A reader writes:
I found your blog after searching for storage alternatives. I have to say, its really impressive and has helped me a lot so far. I was wondering if you could offer some advice.
We run an online version control service. Currently we are hosted on a VMware environment using FC SAN (SAS and SATA).
We’re growing into the 3 TB+ range and looking for alternatives, since we’re paying $2.50/GB for FC SAN (crazy). We looked at NetApp, but with all the stuff going on these days I have to think there is something less expensive and more creative.
Basically, our needs are:
- Fast read and write performance (500+ r/w iops – we have over 13,000 commits per day)
- Shared across many machines. We are currently using NFS.
- Something that won’t require a team to manage. Although, we already manage our entire Linux environment.
I noticed a post about Gluster, ParaScale, and Nexenta. They look promising, but my fear is that they will require too much maintenance. SAN and NFS are pretty simple and if we get NetApp from our hosting provider they manage it for us. Although, they want to charge us $8,000/mo for it (two shelf, 28 450 GB 15k SAS).
As I dive into storage I think I get more confused 🙂 Any advice is greatly appreciated.
When I asked if I could publish the note – which has been edited for clarity and anonymity – I had my own questions:
Why do you think that Gluster, ParaScale & Nexenta will require too much maintenance? Also, when you say SAN, are you referring to Fibre Channel or simply a dedicated Ethernet storage network?
The reply illustrated a facet of the marketing problem that new technologies face: uncertainty.
Not sure really, I just have not had experience with any of those solutions yet. Nexenta looks pretty impressive. I’ve also heard some great results from DRBD.
We have Fiber Channel with HBA cards. It’s still shared storage, but really fast.
BTW, DRBD is the name of an open-source software product:
DRBD® refers to block devices designed as a building block to form high availability (HA) clusters. This is done by mirroring a whole block device via an assigned network. DRBD can be understood as network based raid-1.
The StorageMojo take
My first thought is that anyone who manages a technical hosted service that costs several $K per month should be able to manage a fairly modest scale-out cluster whose capital cost may be only 2-3 months of rental. And 28 15k drives seems like overkill on both the IOPS and the capacity.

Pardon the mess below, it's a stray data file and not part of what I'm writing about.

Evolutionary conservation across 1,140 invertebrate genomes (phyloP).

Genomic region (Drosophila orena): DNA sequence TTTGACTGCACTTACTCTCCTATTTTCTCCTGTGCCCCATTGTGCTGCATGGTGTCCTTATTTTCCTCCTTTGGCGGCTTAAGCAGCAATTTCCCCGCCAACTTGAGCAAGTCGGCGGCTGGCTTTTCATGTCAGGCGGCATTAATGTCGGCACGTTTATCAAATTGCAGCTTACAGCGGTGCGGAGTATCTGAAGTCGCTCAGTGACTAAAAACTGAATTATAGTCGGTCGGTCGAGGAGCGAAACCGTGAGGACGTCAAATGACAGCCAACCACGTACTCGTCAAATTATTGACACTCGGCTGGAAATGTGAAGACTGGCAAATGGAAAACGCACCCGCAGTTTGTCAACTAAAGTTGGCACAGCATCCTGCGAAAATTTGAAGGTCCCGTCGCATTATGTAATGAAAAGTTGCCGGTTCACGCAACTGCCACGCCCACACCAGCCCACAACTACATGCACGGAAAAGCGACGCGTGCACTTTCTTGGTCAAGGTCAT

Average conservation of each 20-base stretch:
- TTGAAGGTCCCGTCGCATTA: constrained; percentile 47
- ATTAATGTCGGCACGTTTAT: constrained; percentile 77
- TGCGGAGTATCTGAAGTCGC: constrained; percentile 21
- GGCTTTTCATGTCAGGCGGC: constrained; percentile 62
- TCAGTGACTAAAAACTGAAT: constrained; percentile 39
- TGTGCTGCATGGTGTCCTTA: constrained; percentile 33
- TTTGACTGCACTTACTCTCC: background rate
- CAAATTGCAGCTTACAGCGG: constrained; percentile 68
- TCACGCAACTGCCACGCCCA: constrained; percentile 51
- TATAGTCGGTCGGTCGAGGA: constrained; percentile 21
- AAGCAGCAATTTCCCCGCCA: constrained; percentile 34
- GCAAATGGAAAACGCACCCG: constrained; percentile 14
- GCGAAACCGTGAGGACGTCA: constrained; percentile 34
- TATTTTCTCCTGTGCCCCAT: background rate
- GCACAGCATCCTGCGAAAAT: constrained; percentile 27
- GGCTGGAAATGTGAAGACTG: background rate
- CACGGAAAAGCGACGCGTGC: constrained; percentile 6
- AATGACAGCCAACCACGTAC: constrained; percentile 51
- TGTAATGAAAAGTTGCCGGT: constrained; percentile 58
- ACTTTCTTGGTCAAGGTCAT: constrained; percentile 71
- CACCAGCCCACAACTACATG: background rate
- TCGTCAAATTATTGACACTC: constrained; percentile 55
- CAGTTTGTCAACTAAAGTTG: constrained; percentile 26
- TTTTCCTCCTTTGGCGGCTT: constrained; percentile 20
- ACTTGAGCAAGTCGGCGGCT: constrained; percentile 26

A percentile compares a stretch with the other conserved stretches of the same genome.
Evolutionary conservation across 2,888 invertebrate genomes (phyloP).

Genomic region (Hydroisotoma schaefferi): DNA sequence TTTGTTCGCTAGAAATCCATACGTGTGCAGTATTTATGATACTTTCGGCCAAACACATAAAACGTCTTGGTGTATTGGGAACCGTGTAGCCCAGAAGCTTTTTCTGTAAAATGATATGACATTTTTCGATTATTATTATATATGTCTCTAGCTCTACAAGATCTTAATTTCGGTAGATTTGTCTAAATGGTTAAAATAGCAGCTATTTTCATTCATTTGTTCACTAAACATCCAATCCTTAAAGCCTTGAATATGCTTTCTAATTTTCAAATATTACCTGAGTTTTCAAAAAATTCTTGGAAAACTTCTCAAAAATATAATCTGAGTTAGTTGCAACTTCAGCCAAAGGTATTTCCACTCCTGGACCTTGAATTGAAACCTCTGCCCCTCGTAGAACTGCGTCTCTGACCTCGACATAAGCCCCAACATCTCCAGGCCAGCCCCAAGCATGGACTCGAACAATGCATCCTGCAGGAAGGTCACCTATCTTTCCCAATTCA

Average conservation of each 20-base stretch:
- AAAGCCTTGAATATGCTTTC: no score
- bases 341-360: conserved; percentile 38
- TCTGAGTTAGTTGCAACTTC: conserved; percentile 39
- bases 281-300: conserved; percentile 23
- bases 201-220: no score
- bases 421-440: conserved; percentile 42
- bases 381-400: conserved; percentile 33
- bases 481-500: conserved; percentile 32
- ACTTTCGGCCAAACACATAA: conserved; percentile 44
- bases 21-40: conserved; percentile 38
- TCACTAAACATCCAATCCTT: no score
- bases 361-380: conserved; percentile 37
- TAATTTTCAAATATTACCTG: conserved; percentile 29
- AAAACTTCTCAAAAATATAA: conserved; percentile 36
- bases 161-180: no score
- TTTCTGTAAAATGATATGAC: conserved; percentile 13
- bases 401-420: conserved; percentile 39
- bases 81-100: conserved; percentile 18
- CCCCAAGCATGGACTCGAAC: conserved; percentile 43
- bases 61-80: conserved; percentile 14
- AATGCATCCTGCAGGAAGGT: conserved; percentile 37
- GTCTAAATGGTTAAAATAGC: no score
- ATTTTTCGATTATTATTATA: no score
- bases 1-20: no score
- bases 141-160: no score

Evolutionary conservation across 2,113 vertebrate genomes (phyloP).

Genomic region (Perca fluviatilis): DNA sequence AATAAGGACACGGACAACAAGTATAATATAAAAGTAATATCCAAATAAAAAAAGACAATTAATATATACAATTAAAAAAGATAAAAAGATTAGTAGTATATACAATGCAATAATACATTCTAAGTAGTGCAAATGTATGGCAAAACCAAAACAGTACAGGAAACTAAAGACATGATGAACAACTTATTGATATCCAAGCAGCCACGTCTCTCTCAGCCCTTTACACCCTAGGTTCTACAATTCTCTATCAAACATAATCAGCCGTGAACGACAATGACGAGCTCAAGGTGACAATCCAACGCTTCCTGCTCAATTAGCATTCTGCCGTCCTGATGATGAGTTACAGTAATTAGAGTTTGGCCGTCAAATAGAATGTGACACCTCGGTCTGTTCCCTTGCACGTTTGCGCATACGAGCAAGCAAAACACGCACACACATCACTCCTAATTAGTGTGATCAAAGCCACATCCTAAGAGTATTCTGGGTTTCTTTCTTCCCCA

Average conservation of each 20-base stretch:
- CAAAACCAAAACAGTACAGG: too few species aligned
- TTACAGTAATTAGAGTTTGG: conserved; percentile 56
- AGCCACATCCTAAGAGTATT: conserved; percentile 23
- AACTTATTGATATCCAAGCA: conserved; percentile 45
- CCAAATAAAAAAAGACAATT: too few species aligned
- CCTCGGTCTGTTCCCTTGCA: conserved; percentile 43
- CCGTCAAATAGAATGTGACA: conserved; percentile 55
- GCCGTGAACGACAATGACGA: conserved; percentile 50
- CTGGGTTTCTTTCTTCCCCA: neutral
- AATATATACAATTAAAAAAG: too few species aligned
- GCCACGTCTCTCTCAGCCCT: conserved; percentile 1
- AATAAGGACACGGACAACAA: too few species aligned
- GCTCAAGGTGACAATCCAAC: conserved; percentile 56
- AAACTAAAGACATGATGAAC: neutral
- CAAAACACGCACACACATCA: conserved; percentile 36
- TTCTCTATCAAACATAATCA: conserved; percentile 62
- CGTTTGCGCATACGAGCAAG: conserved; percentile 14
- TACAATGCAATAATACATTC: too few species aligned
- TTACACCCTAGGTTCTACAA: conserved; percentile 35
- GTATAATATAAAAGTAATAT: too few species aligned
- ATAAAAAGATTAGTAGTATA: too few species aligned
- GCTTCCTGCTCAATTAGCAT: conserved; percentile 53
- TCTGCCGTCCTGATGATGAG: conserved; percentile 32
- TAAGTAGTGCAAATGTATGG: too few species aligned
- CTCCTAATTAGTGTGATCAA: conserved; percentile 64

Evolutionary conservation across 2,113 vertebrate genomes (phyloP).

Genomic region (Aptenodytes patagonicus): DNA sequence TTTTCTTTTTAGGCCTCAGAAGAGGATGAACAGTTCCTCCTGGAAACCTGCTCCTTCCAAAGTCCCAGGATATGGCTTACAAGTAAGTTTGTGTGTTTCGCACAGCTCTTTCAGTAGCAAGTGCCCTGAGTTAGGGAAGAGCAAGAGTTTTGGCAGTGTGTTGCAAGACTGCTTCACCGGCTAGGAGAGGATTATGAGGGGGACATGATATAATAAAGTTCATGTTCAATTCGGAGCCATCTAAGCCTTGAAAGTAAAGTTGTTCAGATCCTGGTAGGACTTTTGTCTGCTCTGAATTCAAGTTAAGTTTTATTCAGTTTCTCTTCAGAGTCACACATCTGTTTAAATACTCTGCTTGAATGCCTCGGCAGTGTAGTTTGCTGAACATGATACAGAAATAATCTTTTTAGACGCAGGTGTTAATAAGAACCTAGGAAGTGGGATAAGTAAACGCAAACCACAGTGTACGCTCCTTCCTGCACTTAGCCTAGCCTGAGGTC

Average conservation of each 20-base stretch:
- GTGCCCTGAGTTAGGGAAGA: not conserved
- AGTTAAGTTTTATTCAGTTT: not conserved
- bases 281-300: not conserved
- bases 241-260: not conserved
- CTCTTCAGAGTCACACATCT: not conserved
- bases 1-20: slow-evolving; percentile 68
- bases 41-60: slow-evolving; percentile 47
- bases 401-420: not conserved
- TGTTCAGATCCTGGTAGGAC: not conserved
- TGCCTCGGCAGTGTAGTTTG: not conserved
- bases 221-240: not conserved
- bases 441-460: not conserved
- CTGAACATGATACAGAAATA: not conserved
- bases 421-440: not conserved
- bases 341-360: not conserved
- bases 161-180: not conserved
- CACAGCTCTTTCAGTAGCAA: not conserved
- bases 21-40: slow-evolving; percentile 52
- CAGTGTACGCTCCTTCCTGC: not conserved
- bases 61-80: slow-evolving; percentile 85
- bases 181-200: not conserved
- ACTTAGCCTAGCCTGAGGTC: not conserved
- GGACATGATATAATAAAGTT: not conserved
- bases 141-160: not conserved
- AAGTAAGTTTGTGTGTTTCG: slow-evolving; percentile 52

But I don’t know much about version control I/O profiles. Maybe the problem is harder than that.
Readers, what say you?
Courteous comments welcome, of course.
I’d probably go for this type of setup:
With good commodity hardware. This is a GlusterFS based solution. Of course, you’ll want to plan a larger cluster probably but can POC quite easily in your VMWare environment.
DR:BD is great, but it’s probably not the right choice for this application.
I really like Nexenta too and the underlying ZFS capabilities would be very useful. But, this would be a significant shift relative to what you are used too. But, it’s a great setup. ZFS is very powerful indeed.
Of course, the network becomes very important in any distributed storage setup like this so you’ll want to think about that but there are a number of possible solutions to that as well depending on what version of VMWare you are using and what your budget is for getting where you want to go.
Source Code management tends to do TONS of small file IO. Think changes to 100’s of little text files. So you need lots of IOps to keep up.
I’d look at the Sun 7410/7310. For just simple NFS it will give you the performance of the NetApp at less cost.
Being a version control service, I can only imagine that the duplication of data throughout the storage would be very high! Having said that, I think NetApp would be great for your de-duplication needs. It could save you more than you think in terms of the capacity needed to be installed. What you think would occupy 3 TB might only need 1 TB with NetApp de-duplication.
First, constraints: I suppose that you have many disjoint projects so you could partition storage without any problem, your users can tolerate some kind of disconnect as most protocols are TCP based and if any server goes down they will have to reconnect anyway (so we get 99’9% ish availability)
Next, possible answer: I would stick with out of the box storage (SAN/NAS) to allow some pretty nice optimizations like thin provisioning or dedup (the most common libraries will be only stored 1 time, and also you can be generous allocating space to projects/servers and only use as needed). So some solution could be getting rid of “expensive” FC and using iSCSI with SATA based Equallogic arrays that could get 3000 iops with small files and as they have a write-back cache by default, 1 or 2 ms. of latency writing or if you are scared of iSCSI, IBM has also the XIV that could provide many more iops at a higher cost. Then I will assign various volumes to the servers (2 or 3 “small” volumes to have quicker fsck) and then create a cluster of every 2 or 3 servers, so when any server goes down, the others get their share of volumes. If you need more resiliency you could replicate via SAN or configure some kind of synchronization at server level (DRDB or plain rsync)